The European Union has come a long way from the post-war European Coal and Steel Community. There has been a strong intra-State integration at European level with the introduction of close financial, economic, foreign policy and political ties. The socio-political reality of integration and freedom of movement dictated a concerted and ‘integrated’ approach to effectively combat crime. We now have a specialized set of EU criminal offences applied throughout the Member States. Relative uniform sanction has been promulgated for these offences. Specialized criminal procedures have been laid out throughout the Union. Now with the advent of the Lisbon Treaty there is also the possibility of witnessing the establishment of a European Public Prosecutor’s Office.
With this European reality in mind, the focus of this book is to examine the legal difficulties in implementing and applying these European Criminal norms in the Maltese legal system. In particular, the book examines the impact this may have on the substantive and procedural criminal rules applicable in Malta. Furthermore the rights of the person suspect or arrested and the rights of the persons accused are discussed and potential issues highlighted.
About the author
Stefano Filletti, a practising lawyer, is the Head of Department and resident lecturer in Criminal Law at the University of Malta. He also heads the Maltese delegation to the Council of Europe in the European Committee on Crime Problems (CDPC).
He holds a B.A. in Legal Studies and a Doctorate in Law (LL.D) from the University of Malta, and a Master’s degree (LL.M – IMLI) with distinction from the International Maritime Law Institute (IMO). As a Chevening scholar, he read law at the University of Oxford where he was awarded a Master of Law degree (M. Juris) with distinction. He was also awarded a Doctor of Philosophy degree (Ph.D.) from the University of Malta.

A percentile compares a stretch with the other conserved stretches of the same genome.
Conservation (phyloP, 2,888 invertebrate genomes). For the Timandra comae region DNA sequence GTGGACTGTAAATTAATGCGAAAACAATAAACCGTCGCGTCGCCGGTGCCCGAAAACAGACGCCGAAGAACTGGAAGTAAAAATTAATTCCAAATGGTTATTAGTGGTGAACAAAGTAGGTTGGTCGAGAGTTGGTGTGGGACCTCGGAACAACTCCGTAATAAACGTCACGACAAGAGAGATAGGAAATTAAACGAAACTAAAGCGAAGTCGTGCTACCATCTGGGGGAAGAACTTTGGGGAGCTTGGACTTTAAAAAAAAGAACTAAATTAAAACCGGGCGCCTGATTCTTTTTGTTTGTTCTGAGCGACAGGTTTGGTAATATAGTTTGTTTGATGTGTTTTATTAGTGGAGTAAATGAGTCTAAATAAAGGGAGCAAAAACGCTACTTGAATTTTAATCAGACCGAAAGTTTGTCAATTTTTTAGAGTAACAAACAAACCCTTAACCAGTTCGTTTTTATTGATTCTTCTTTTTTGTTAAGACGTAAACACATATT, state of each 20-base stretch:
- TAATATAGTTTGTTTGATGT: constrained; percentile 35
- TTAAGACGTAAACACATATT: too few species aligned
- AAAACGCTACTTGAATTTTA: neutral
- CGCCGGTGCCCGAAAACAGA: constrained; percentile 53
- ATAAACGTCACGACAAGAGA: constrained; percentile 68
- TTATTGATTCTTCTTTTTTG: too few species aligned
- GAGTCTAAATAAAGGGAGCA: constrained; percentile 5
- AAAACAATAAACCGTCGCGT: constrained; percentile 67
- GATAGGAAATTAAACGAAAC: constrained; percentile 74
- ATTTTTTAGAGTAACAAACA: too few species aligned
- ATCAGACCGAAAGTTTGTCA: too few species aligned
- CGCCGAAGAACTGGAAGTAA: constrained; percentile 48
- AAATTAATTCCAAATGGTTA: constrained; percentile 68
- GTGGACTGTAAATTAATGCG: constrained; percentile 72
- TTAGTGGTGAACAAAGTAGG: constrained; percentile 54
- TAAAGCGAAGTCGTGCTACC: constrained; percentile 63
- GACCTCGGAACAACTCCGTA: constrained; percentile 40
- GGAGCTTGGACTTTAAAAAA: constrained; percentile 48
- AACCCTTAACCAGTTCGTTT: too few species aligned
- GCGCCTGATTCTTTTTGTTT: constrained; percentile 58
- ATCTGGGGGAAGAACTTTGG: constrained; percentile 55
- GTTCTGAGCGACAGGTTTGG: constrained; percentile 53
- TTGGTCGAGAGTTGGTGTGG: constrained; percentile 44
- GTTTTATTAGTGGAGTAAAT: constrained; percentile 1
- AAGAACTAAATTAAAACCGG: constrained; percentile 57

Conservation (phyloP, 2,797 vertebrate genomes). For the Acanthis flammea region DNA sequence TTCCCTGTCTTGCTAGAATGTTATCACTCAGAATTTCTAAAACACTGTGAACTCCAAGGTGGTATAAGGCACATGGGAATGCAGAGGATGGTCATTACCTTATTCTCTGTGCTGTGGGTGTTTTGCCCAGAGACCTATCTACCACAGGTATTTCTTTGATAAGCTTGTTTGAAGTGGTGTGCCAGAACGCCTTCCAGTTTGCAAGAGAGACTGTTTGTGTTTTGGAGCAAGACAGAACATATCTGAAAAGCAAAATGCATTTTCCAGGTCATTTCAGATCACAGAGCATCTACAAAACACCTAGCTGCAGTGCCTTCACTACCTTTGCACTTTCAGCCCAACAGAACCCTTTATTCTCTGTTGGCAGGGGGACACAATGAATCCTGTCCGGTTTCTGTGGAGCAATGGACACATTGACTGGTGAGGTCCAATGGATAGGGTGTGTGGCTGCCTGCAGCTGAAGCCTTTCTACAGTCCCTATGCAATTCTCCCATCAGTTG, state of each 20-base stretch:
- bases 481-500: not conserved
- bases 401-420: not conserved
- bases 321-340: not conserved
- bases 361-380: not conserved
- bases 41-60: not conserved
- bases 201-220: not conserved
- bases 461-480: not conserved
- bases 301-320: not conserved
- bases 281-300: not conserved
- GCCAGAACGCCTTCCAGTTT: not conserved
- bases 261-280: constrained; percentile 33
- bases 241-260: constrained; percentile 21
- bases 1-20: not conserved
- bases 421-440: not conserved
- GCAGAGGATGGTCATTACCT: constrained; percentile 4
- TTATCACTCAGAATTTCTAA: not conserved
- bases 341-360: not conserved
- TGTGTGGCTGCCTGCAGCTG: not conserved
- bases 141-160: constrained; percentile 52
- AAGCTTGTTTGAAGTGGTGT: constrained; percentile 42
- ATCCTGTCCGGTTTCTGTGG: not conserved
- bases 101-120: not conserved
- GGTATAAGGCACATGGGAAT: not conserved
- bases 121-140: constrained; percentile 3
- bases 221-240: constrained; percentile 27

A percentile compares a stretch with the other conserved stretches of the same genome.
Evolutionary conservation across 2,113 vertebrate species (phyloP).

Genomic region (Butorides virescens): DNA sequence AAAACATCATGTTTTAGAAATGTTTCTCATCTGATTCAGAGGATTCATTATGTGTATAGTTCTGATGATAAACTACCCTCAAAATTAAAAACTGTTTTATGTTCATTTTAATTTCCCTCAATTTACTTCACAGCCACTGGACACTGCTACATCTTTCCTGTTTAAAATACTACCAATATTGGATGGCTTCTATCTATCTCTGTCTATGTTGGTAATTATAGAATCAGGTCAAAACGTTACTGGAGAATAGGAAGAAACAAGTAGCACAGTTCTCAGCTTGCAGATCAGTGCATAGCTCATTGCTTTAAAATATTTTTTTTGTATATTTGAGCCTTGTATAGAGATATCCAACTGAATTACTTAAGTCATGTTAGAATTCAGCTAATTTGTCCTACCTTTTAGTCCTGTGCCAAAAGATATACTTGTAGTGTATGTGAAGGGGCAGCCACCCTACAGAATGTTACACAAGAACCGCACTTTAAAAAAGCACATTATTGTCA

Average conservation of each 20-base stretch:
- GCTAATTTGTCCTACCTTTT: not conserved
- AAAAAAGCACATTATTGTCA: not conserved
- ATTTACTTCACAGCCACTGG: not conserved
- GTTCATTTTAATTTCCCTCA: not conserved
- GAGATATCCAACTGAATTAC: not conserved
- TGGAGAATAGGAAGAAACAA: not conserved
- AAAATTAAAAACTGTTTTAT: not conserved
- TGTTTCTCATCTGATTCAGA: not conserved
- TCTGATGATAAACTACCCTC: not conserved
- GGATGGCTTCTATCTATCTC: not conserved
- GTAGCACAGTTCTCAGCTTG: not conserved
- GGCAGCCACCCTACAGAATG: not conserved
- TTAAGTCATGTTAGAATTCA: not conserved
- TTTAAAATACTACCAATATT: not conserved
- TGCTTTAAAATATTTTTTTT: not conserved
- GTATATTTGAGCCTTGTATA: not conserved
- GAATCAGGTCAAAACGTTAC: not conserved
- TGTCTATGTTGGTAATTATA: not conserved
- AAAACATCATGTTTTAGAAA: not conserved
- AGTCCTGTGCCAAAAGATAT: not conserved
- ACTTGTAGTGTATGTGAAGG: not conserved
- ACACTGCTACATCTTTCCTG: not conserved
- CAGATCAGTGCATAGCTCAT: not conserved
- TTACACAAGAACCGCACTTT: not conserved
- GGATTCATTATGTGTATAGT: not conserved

Filletti is the co-editor of the New Journal of European Criminal Law (Intersentia) and co-editor of the Mediterranean Journal of Human Rights (University of Malta).
“Dr Stefano Filletti presents a very detailed, well-referenced pioneering piece of work. The topic constitutes a legal area where not much legal research has been carried out especially in relation to the Maltese criminal law legal system. More importantly, it focuses on Malta as a case study and thereby contributes to present a much needed essential knowledge base for the local legal scenario. Undoubtedly, the lack of legal research surrounding the topic has presented various challenges to the author. Stefano Filletti has admirably managed to address the topic coherently and comprehensively in a very fluid and clear style, drawing upon legal practice as well as legal doctrine.”
Prof Kevin Aquilina, Dean, Faculty of Laws, University of Malta